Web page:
Learning Outcomes After studying this chapter and related materials you should be able to understand: management of change methods of monitoring methods of control and critically evaluate, explain and apply the above concepts.
Discussion Point Why is it difficult to implement change? How can we measure the success or failure of a tourist destination?
Management of Change A key challenge for many tourism organisations is that their structures were generally designed to solve yesterday's problems. Challenges to management of change include Degree of change Organisational adaptivity
Management of Change To compound this problem organisations may become "frozen" in a particular state (Lewin, 1952), not least because once a particular organisational structure and culture has evolved there is a strong tendency for structural and cultural reproduction. An organisation will tend to recruit, induct and reward its staff in line with its established culture, and the organisation will stay the same.
Unfreezing and Refreezing Lewin's model for creating successful organisational change identified three important stages. First the unfreezing of current organisational behaviour patterns is necessary in order to make the organisation more receptive change. Second, Lewin identified the importance of movement, which involves the carrying out of change or the reconceptualisation of the organisation. Finally, Lewin noted the importance of refreezing the organisation so as to institutionalise the change.
The Four Cs of Change The management of strategic change must pay attention to: calculation communication culture and, compliance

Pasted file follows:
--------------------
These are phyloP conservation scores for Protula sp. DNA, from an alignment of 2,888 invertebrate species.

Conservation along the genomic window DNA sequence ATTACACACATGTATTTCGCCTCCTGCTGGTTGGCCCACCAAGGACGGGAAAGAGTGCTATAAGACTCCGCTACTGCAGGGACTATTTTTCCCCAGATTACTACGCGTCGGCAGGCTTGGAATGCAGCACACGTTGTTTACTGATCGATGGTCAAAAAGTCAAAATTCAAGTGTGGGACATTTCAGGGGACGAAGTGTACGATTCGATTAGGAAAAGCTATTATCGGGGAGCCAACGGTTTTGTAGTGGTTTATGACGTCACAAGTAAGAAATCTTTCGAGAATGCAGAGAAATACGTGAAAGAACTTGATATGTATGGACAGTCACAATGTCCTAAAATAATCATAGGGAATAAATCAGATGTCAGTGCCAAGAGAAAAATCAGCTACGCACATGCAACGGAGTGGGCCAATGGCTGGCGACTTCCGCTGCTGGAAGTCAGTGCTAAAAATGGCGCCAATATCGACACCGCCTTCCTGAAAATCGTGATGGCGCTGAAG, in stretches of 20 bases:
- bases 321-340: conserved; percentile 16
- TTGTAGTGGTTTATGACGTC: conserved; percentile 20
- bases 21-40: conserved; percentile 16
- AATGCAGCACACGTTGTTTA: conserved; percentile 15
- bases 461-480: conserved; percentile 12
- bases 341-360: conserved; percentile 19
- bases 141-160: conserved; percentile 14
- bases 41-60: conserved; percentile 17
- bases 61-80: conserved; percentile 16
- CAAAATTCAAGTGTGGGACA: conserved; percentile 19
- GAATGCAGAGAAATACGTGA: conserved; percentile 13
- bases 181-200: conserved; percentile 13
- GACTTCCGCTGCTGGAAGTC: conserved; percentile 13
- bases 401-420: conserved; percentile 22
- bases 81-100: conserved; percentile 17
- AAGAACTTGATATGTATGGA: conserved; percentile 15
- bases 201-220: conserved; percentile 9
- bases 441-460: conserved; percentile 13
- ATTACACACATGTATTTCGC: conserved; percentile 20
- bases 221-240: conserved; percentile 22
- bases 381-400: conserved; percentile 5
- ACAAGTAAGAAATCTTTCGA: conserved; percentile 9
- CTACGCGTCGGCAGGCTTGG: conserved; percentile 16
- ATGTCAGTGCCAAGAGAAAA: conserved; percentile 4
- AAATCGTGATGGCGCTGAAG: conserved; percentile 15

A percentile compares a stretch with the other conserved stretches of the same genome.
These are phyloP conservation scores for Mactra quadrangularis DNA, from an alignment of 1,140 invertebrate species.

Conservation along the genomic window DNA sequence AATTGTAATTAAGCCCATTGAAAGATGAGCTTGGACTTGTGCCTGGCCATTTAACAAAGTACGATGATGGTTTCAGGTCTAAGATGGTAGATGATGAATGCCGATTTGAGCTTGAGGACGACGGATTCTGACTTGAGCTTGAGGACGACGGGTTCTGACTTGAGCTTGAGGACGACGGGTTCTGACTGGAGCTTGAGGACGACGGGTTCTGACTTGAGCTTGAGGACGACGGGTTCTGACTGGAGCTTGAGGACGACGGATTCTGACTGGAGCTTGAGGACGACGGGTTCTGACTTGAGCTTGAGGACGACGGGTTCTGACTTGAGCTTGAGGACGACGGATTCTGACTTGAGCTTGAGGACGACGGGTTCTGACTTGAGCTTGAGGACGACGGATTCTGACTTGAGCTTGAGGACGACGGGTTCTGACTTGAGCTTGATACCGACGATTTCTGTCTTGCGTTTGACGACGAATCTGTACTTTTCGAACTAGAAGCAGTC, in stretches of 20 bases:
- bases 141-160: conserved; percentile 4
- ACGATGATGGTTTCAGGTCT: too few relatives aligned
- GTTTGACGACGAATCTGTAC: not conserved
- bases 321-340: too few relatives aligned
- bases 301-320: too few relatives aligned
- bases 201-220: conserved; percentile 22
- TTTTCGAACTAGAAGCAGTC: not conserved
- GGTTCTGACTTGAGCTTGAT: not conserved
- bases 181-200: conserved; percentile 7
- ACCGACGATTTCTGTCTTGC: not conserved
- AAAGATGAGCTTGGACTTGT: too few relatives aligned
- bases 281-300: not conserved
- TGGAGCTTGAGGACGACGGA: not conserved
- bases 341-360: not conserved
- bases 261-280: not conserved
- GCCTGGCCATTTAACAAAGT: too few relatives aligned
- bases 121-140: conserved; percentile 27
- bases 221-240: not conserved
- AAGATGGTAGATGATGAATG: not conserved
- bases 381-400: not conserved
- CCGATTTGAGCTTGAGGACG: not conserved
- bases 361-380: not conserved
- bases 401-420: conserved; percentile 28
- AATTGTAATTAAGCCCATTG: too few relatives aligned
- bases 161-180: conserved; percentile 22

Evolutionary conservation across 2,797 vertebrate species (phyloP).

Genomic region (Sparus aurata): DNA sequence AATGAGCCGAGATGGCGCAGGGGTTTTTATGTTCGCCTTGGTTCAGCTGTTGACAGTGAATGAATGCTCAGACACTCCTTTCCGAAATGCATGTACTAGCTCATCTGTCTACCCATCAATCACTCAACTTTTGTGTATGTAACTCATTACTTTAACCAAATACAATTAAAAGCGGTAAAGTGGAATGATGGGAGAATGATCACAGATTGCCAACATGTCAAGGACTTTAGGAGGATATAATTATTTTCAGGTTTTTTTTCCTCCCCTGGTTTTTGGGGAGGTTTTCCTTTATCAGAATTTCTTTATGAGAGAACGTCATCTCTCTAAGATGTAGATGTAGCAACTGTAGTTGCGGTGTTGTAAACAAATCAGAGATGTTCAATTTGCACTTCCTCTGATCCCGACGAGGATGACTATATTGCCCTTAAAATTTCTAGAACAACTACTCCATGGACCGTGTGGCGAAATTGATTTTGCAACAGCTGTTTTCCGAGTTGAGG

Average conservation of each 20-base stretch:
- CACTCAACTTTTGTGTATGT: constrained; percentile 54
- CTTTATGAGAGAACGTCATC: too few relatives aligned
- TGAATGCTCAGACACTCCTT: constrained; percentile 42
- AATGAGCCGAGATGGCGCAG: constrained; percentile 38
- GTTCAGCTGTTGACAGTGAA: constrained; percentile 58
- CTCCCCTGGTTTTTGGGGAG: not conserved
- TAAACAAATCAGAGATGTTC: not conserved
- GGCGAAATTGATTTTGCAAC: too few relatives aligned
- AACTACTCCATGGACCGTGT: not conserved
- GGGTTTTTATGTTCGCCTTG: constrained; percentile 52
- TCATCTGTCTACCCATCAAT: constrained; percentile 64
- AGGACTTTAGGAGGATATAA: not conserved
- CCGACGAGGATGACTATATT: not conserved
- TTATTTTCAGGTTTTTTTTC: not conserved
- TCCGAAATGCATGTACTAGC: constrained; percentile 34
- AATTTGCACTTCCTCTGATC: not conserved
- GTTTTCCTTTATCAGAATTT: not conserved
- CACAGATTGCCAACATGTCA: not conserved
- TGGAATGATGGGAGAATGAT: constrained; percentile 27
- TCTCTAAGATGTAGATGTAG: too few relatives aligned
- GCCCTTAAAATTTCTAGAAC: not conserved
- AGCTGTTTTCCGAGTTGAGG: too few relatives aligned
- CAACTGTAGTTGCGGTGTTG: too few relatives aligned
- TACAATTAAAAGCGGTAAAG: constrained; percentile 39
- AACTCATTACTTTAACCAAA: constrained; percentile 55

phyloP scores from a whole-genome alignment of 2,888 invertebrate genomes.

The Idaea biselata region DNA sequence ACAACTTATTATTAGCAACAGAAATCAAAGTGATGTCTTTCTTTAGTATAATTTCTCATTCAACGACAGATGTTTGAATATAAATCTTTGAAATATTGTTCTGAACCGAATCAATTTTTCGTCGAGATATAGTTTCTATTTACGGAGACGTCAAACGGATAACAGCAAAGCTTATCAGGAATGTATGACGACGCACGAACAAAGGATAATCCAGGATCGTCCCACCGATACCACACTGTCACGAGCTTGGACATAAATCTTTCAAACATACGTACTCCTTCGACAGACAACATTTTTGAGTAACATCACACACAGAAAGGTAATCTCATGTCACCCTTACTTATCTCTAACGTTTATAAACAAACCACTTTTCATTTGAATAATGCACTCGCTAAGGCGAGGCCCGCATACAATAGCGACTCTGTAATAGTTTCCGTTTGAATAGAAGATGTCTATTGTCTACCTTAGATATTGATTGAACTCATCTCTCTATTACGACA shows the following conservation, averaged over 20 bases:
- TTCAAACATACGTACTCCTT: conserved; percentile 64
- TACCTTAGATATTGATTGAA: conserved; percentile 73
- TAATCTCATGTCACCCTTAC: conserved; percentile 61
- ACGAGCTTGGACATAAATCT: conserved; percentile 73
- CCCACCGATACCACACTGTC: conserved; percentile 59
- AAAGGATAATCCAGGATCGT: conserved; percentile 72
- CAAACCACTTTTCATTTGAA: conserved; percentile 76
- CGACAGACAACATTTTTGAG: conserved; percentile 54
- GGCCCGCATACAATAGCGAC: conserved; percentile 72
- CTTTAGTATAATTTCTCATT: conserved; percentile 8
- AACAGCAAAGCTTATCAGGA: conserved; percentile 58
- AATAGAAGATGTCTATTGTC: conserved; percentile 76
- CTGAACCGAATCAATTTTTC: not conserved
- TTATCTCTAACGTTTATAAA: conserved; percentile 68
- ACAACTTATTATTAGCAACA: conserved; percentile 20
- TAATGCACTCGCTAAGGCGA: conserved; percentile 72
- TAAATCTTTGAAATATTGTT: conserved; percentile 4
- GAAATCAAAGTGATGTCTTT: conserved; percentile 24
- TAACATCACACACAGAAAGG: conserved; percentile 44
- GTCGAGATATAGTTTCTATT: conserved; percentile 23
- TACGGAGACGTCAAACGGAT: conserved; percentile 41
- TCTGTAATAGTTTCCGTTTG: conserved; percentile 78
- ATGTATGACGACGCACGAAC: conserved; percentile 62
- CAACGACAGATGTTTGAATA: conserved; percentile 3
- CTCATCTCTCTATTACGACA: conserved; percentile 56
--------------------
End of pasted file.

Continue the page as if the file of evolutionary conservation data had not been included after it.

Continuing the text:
Calculation Calculation involves the identification of the likely impacts of a strategy both internally and externally to the organisation with a view to discovering where critical blockages may occur. These may inhibit the implementation of change and are known as resisting forces. At the same time it is important to record those factors (driving forces) which may help promote the desired strategy.
Force Field Analysis Force field analysis (Lewin, 1935) is a method of examining this. Its aim is to enhance the management of change by generating a tactical approach (Nutt, 1989). The steps in force field analysis are: Identification of planned change Identification of resisting forces Identification of driving forces Formulation of tactics to reduce or eliminate resisting forces Formulation of tactics to encourage driving forces
Communication Effective communication is at the heart of successful strategic implementation. Even organisations which engage in a systematic process of strategic planning may overlook this vital aspect so that the strategy may remain the property of senior management and its circulation may be intentionally or unintentionally restricted. Different models of communication of strategy may be located on a continuum which includes: democratic educative, and autocratic
Culture Some of the key factors in promoting cultural change can be summarised: induction programmes for new staff change of symbols use of language training programmes appointment of key personnel promotion and dismissal policies incentive schemes
Compliance Compliance addresses the question of how strategic change can be achieved, perhaps in the face of opposition. Change may involve deploying political processes, identifying and utilising sources of power (Mintzberg, 1983), and constructing a power base from which to operate. Key issues for achieving compliance include: control of resources alliances rewards and punishments charisma, and, managing of change skills
Control Mechanisms Control mechanisms to monitor outcomes include Performance targets Control systems Measurement of performance Corrective feedback
Risk Management and Strategic Planning Unit 11 Managing and Monitoring The End